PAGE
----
At the beginning of his speech Muttetuwegama had posed the key questions: why the censor (Competent Authority Douglas Liyanage, who was working closely with Minister de Alwis) allowed the report in the papers of July 25th morning titled “Thirteen soldiers killed in Jaffna” without preparing the country for it in any way; and why the government failed to declare curfew on the 25th morning after two points of the city had been attacked. We will take these questions up in the chapter after the next.
So far we have said little to give a feeling of how the victims experienced the violence. Once the mobs were charged and let loose, extremes of barbarism were quickly attained, and the fact that Colombo and Kandy were major towns where foreigners could see the violence and capture it on film did seem to set no inhibitions. In Kandy, a Dutchman who had lived in Idi Amin’s Uganda witnessed how a Tamil stall- holder on the main street in Kandy was set upon by the mob. His stall was set on fire. He was then thrown onto the burning tin roof. Twice he rolled down and fell on the ground. The third time his body stuck to the tin roof, and burnt with it. He remarked that he had not seen such barbarism anywhere else.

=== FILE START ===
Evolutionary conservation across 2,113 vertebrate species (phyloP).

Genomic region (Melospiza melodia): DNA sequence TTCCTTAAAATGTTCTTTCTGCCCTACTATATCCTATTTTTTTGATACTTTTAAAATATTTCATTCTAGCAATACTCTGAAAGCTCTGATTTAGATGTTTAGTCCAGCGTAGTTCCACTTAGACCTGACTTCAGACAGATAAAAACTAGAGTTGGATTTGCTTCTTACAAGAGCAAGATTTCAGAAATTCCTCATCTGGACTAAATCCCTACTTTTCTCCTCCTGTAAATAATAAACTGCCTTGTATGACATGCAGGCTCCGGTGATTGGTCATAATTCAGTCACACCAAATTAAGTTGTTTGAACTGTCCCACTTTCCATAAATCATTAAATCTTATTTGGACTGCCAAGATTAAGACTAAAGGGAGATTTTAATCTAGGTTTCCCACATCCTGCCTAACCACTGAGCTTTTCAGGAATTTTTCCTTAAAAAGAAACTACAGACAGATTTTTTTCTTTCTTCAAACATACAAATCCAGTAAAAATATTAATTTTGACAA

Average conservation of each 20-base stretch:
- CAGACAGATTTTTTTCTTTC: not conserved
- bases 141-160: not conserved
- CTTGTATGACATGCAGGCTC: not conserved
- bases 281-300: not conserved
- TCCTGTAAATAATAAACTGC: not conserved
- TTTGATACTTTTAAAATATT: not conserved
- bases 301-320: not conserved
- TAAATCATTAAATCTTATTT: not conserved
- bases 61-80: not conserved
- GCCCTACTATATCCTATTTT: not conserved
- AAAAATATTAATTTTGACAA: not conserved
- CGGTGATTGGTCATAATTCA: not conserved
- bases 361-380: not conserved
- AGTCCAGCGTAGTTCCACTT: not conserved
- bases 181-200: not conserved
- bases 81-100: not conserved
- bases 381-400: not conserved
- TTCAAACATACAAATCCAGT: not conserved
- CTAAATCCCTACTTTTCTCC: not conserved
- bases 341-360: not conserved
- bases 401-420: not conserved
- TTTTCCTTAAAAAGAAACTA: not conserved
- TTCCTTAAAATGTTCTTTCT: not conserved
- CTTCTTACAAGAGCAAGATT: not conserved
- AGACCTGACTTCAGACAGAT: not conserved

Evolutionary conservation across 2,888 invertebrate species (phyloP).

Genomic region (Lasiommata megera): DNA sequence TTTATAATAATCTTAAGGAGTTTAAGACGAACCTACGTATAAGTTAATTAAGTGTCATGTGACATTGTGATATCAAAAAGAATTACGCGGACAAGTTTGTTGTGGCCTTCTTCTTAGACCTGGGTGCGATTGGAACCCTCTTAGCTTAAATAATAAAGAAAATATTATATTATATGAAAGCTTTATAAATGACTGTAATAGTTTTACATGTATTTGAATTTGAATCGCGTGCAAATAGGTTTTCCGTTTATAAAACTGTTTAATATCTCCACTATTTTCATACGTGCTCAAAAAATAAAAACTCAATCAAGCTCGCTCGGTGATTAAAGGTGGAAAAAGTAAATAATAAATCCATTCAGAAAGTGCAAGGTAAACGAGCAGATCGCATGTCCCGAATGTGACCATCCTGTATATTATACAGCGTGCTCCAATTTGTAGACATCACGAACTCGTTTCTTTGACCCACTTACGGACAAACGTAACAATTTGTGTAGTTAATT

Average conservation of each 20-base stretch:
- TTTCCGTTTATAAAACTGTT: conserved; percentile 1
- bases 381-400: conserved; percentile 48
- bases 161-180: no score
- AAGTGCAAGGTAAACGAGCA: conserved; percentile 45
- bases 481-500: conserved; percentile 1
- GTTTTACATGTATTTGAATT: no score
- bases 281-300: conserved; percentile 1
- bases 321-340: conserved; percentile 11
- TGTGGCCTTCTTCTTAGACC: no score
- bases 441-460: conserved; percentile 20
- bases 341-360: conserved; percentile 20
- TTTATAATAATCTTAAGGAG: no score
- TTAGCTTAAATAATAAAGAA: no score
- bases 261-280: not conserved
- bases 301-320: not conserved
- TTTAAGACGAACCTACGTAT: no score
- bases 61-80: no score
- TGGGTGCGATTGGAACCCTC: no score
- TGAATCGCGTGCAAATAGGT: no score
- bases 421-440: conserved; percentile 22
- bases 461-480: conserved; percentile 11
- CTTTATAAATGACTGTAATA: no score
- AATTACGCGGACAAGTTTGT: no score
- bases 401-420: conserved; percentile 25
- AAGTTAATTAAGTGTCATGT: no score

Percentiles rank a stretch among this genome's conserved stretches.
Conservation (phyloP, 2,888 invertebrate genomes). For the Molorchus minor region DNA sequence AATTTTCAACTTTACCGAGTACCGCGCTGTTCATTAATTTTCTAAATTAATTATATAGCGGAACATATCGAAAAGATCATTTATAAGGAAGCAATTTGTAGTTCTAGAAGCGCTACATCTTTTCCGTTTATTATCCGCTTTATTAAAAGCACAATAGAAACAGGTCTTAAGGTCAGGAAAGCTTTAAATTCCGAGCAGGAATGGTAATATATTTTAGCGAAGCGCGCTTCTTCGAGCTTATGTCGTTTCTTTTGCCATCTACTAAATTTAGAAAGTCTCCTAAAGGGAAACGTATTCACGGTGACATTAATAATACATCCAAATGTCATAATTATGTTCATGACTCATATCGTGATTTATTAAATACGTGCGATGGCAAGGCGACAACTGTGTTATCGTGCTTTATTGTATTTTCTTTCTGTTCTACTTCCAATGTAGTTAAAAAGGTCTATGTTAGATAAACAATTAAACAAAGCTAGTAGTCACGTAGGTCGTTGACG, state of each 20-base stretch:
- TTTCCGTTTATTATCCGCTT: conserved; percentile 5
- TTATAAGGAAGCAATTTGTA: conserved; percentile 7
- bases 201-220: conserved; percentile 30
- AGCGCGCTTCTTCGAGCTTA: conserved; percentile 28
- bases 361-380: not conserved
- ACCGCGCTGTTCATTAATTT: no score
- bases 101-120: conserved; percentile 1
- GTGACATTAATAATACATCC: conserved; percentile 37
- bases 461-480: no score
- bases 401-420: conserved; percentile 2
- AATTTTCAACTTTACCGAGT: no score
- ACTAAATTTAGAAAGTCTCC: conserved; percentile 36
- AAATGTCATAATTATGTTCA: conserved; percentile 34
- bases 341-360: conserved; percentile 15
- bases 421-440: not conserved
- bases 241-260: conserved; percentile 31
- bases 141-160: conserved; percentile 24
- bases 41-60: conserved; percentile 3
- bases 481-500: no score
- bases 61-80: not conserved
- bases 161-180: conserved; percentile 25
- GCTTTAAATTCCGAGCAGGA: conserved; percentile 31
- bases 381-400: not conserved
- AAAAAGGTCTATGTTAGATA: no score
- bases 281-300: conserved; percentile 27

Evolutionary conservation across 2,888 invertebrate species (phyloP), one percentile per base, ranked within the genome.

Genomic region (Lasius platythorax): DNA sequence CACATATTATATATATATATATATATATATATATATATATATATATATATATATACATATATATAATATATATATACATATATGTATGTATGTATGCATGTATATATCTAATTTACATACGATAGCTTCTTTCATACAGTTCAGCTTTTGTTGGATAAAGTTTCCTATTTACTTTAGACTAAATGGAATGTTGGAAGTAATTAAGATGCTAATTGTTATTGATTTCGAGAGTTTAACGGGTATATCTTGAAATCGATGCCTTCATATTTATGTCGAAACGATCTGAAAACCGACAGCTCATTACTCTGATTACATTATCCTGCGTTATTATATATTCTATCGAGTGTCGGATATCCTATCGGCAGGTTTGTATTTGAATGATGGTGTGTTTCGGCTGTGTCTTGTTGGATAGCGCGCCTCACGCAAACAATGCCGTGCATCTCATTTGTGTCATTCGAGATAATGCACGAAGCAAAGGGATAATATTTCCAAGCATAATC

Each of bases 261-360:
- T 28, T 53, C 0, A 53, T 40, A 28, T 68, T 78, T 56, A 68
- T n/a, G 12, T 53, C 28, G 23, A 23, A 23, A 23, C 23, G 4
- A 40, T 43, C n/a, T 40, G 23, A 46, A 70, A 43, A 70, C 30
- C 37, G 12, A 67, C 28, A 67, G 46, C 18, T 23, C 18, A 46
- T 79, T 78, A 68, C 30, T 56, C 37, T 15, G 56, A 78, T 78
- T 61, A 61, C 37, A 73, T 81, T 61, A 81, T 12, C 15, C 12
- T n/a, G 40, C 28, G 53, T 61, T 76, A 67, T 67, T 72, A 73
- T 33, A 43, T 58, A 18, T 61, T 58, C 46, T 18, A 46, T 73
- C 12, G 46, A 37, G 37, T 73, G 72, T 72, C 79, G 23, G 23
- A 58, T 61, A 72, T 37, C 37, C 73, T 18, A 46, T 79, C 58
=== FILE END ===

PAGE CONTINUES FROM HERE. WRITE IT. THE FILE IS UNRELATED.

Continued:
In Kandy the chief man given the task of identifying places to be attacked has been named as T.M.P. Themiyapala, a UNP agent. A story that came to us from a Sinhalese scholar who had been trying to piece together events, is that on Sunday 24th July, Themiyapala had used his influence to find a hospital bed in Colombo for the niece of a Tamil lawyer who had defended him in court. In taking the lawyer’s leave, Themiyapala is said to have told him, “Sir, I must go to Kandy now. I have a big job to do, giving the works.” Themiyapala was later arrested reportedly upon the insistence of Deputy Minister Shelton Ranaraja representing Kandy and detained in Colombo along with leading Left activists.
The Kandy Perahera, a festival originated by the Kandyan Kings, was due in August which Jayewardene wished to attend in royal pomp and ceremony. Themiyapala is said to have threatened to spoil things for Jayewardene if he was not released. Jayewardene released him.
The following was another revealing anecdote along the lines of Themiyapala’s that is quoted from a leading Communist Party member D.E.W. Gunasekera’s recollections of Black July 1983 (CDN 30 Jul 1999):